Tips on How to Conceive a Baby Boy
Thanks to technology and the internet, there’s a wealth of information available to mums-to-be regarding birth and labour – but when it comes to caesarean sections, getting the facts can be a little more difficult. And, when you’ve never experienced the procedure before, it can be a daunting prospect. It’s important to know what to expect when having a caesarean so you can fully prepare for your recovery following surgery.
A caesarean section, also known as a caesar or c-section, is an operation to deliver your baby through an abdominal incision.
Caesareans account for about one in every four births in Australia and are either planned in advance as elective surgery or performed as an emergency if a serious complication develops during labour.
A caesarean may be performed under either general or local anaesthesia (spinal or epidural), however the former is usually reserved for emergencies.
Your obstetrician will make an incision in your abdomen, followed by the uterus.
With local anaesthesia you might feel some tugging or pulling but it won’t be painful. You may also hear some strange sounds such as amniotic fluid being suction out of the uterus or clicks as the surgical instruments are used.
Your baby will be lifted through the incision and you’ll be able to see him or her very soon after delivery. If you can’t hold your baby, your support baby will be able to.
After the placenta is delivered the layers of muscle, fat and skin will be stitched back together and a dressing will be applied over the wound. The entire process usually takes between 20 and 45 minutes.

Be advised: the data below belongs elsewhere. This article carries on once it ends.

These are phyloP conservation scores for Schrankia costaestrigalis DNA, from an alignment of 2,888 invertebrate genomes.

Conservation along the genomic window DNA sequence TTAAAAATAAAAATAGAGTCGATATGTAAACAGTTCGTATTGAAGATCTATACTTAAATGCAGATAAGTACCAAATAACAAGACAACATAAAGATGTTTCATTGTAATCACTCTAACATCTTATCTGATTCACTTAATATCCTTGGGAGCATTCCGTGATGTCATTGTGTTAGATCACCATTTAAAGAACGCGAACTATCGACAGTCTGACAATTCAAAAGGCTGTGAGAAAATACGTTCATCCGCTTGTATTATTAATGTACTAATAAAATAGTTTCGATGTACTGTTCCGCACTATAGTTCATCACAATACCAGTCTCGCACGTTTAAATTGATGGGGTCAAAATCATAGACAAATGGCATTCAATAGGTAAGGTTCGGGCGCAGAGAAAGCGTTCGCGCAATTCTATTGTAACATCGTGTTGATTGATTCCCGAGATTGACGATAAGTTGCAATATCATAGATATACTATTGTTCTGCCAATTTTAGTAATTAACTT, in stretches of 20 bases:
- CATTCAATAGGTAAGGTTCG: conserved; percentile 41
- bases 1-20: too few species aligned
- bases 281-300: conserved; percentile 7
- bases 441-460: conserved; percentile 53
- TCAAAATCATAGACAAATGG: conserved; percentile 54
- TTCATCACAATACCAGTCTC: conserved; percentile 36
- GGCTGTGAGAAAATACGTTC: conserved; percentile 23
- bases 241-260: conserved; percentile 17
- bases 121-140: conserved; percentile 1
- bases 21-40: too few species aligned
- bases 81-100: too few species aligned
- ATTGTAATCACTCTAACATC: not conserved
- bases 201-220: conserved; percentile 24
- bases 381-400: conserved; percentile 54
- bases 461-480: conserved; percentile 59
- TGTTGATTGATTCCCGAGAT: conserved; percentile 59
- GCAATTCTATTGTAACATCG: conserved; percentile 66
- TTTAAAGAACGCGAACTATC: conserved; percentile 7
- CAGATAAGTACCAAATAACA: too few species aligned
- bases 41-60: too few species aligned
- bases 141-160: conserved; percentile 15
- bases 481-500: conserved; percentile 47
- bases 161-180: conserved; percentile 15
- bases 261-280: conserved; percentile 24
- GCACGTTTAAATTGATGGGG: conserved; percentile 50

Immediately after surgery you’ll be taken to the recovery room for observation while the anaesthetic wears off. You might have cramps and feel nauseated and your legs will feel numb for a few hours.
A nurse will monitor your blood pressure, heart rate and temperature and the firmness of the uterus, vaginal bleeding and the incision will also be checked. The skin around the incision will often be bruised but pain relief will be available if you need it – make sure you tell your midwife or doctor if you do.
You’ll usually be encouraged to walk without assistance about four to eight hours after surgery. You may also receive an injection to prevent blood clots as well as antibiotics to prevent infection.
Your catheter will stay in until the anaesthetic has worn off and you have normal sensation in your legs to walk safely to the toilet. This may not be until the following day.
Bowel movements might be difficult, so drink plenty of water and eat high-fibre food once you’re able to.
Absorbable stitches are used for any incisions made beneath the skin and are often used on your outer abdomen as well. However if non-absorbable stitches are used, they’ll need to be removed around seven days following surgery.
When your dressing is taken off, you’ll need to keep the wound clean and dry – this will help it heal more quickly as well as reduce the risk of infection.
You’ll most likely stay in hospital for up to six days following your caesarean and you’ll be prescribed pain relief to take home with you.
For many women, having a caesarean is a positive experience, however some might feel sad or disappointed and it’s important to talk through these feelings.
Looking after a new baby is difficult for all new mums, but it can be even harder when you’re recovering a caesar, which is major surgery.
Take the time you need to recover, seek and accept help and remember to talk to family, friends, doctors or midwives if you are feeling low.
Alternatively, you can call PANDA (Post and Antenatal Depression Association) National Perinatal Depression Helpline on 1300 726 306.